In conclusion, both Washington and Islamabad have to stop passing the buck and start discussing a new counter-terrorism strategy aimed at the “hearts and minds” of the Pakistani society. The US has been so far preferred short term gains (security) instead of long term stability[xl]. However, the security situation in Pakistan has definitely worsened since the invasion of Afghanistan in October 2001. In fact, the number of Al Qaeda’s\Taliban’s attacks has increased in comparison with the pre-9\11 period[xli]. In addition, suicide attacks and drone strikes have made so many casualties among civil population to drive a large part of Pakistani society toward anti-American and anti-Pakistani stances. Finally, the huge flow of money that western countries are pouring for Pakistan’s development do not reach the population, which now perceives only the negative side of the US engagement in the country. These feelings push people to sympathize the Taliban instead of Washington and Islamabad, which are now perceived as the cause of the chaos.

As a consequence, the US and Pakistan should pursue a “fresh start” in their relations, as well as begin to thinking about a new counter-terrorism strategy aimed at winning the “hearts and minds” of the population, instead of keeping the present policy of “cutting the heads” of leaders of an infinite enemy army.

[i] Reuters, 6 or 7 rockets hit U.S. embassy during Kabul attack, 14/09/2011, accessed 16/09/2011,

[ii] Reuters, Taliban say targeting ministry, 13/09/2011, accessed 16/09/2011,

[iii] Dawn News, US will pursue Pakistan-based militants: Panetta, 15/09/2011, accessed 16/09/2011,

[iv] The New York Times, U.S. Blames Pakistan-Based Group for Attack on Embassy in Kabul, 14/09/2011, accessed 20/09/2011,

[v] Institute for the study of war, Haqqani Network, 18/06/2009, accessed 17/09/2011,

[vi] Ibidem.

[vii] BBC NEWS, Haqqanis: growth of a militant network, 14/09/2011, accessed 17/09/2011,

[viii] Institute for the study of war, Haqqani Network.

[ix] Ibidem.

[x] Ibidem.

[xi] Ibidem.

[xii] Ibidem.

[xiii] Ibidem.

[xiv] Ibidem.

[xv] Reuters, U.S. says Pakistan’s ISI using group for “proxy war”, 21/09/2011, accessed 21/09/2011,

[xvi] CNN, Rabbani’s killing raises many uncomfortable questions, 21/09/2011, accessed 21/09/2011,

[xvii] Shamila N. Chaudhary, All road lead to Islamabad, in Foreign Policy, 22/09/2011, accessed 22/09/2011,

[xviii] Dawn News, Haqqani group no longer has sanctuaries in Pakistan, 17/09/2011, accessed 17/09/2011,

[xix] BBC NEWS, Haqqanis: growth of a militant network.

[xx] The Express Tribune, At least 291 US drone strikes are now known to have taken place since 2004, 11/08/2011, accessed 17/09/2011,; The Bureau of Investigative Journalism, Covert drone war, accessed 18/09/2011,

[xxi] The Bureau of Investigative Journalism, Covert drone war.

[xxii] Dawn News, US will pursue Pakistan-based militants: Panetta.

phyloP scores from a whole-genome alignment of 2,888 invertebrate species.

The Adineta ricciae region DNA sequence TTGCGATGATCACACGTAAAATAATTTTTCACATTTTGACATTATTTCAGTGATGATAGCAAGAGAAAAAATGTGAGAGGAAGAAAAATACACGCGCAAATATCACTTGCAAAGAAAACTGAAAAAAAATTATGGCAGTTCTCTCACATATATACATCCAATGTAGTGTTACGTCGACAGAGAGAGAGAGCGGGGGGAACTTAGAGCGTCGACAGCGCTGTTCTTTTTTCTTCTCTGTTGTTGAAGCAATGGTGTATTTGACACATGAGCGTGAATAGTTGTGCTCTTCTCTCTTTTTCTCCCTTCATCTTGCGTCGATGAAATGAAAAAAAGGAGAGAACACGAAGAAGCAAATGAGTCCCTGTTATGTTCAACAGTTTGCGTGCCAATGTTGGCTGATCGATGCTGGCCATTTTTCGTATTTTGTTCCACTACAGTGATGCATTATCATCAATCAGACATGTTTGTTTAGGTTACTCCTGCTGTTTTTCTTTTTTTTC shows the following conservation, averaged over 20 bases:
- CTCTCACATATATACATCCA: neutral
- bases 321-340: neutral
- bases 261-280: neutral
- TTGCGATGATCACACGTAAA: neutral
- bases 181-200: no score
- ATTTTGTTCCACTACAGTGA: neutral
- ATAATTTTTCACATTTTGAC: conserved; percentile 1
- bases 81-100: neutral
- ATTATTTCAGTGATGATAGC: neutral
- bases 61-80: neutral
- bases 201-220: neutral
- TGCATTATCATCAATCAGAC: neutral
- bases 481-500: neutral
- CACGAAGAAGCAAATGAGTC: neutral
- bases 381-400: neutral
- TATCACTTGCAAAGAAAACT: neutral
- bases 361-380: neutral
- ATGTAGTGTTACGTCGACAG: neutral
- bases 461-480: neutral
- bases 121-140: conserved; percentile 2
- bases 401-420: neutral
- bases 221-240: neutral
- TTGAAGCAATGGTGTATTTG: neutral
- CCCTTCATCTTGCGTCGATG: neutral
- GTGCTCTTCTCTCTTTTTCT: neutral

[xxiii] Reuters, Pakistan says US warning on militants hurts ties, 15/09/2011, accessed 15/09/2011,

[xxiv] Dawn News, Kabul attacks cast gloom over Pak-US engagements, 16/09/2011, accessed 15/09/2011,

[xxv] Financial Times, CIA chief in Pakistan forced out of country, 18/12/2010, accessed 19/09/2011,

[xxvi] Le Figaro, Le Pakistan a libéré l’espion américain Raymond Davis, 16/03/2011, accessed 19/09/2011,

[xxvii] The Guardian, American who sparked diplomatic crisis over Lahore shooting was CIA spy, 20/02/2011, accessed 19/09/2011,

[xxviii] The Telegraph, Detained US official ‘in telephone contact with Islamic terror group’, 10/02/2011, accessed 19/09/2011,

[xxix] The New York Times, Bin Laden Is Dead, Obama Says, 01/05/2011, accessed 19/09/2011,

[xxx] Army Times, Pakistan expels 90 U.S. military trainers, 08/06/2011, accessed 19/06/2011,

[xxxi] Reuters, U.S. says Pakistan’s ISI using group for “proxy war”.

[xxxii] Dawn News, US Senate ties Pakistan aid to Haqqani crackdown, 22/09/2011, accessed 27/09/2011,

[xxxiii] Reuters, “No boots in our ground”: Pakistan warns U.S., 22/09/2011, accessed 23/09/2011,

[xxxiv] Ibidem.

[xxxv] Ibidem.

[xxxvi] The Times of India, Pak army defies US, will not attack Haqqani group: Report, 26/09/2011, accessed 27/09/2011,

[xxxvii] The Express Tribune, ‘No sanctuaries in Pakistan’: Haqqani network shift base to Afghanistan, 18/09/2011, accessed 23/09/2011,

[xxxviii] Nick Schifrin, Reading Shakespeare in Kandahar, in Foreign Policy, 08/09/2011, accessed 23/09/2011,

[xxxix] Dawn News, Malik vows support China in terror fight, 27/09/2011, accesses 27/09/2011,

[xl] Nick Schifrin, Reading Shakespeare in Kandahar.

[xli] Amir Mir, Al-Qaeda’s roots grow deeper in Pakistan, in Asia Times Online, 09/09/2011, accessed 25/09/2011,

About Author

Edoardo Camilli

Edoardo Camilli is the founder and director of the International Security Observer. He is also CEO and Co-Founder of Hozint – Horizon Intelligence, a global risk and travel security solution provider. His research activities focus on intelligence, insurgency, organised crime and national security policies. Edoardo holds a Master in International Relations and a second level Master in Intelligence and Security. Edoardo is alumnus of the International Visitor Leadership Program (IVLP) and European Young Leader Under 40 (EYL40). He is fluent in English, French, Spanish and Italian.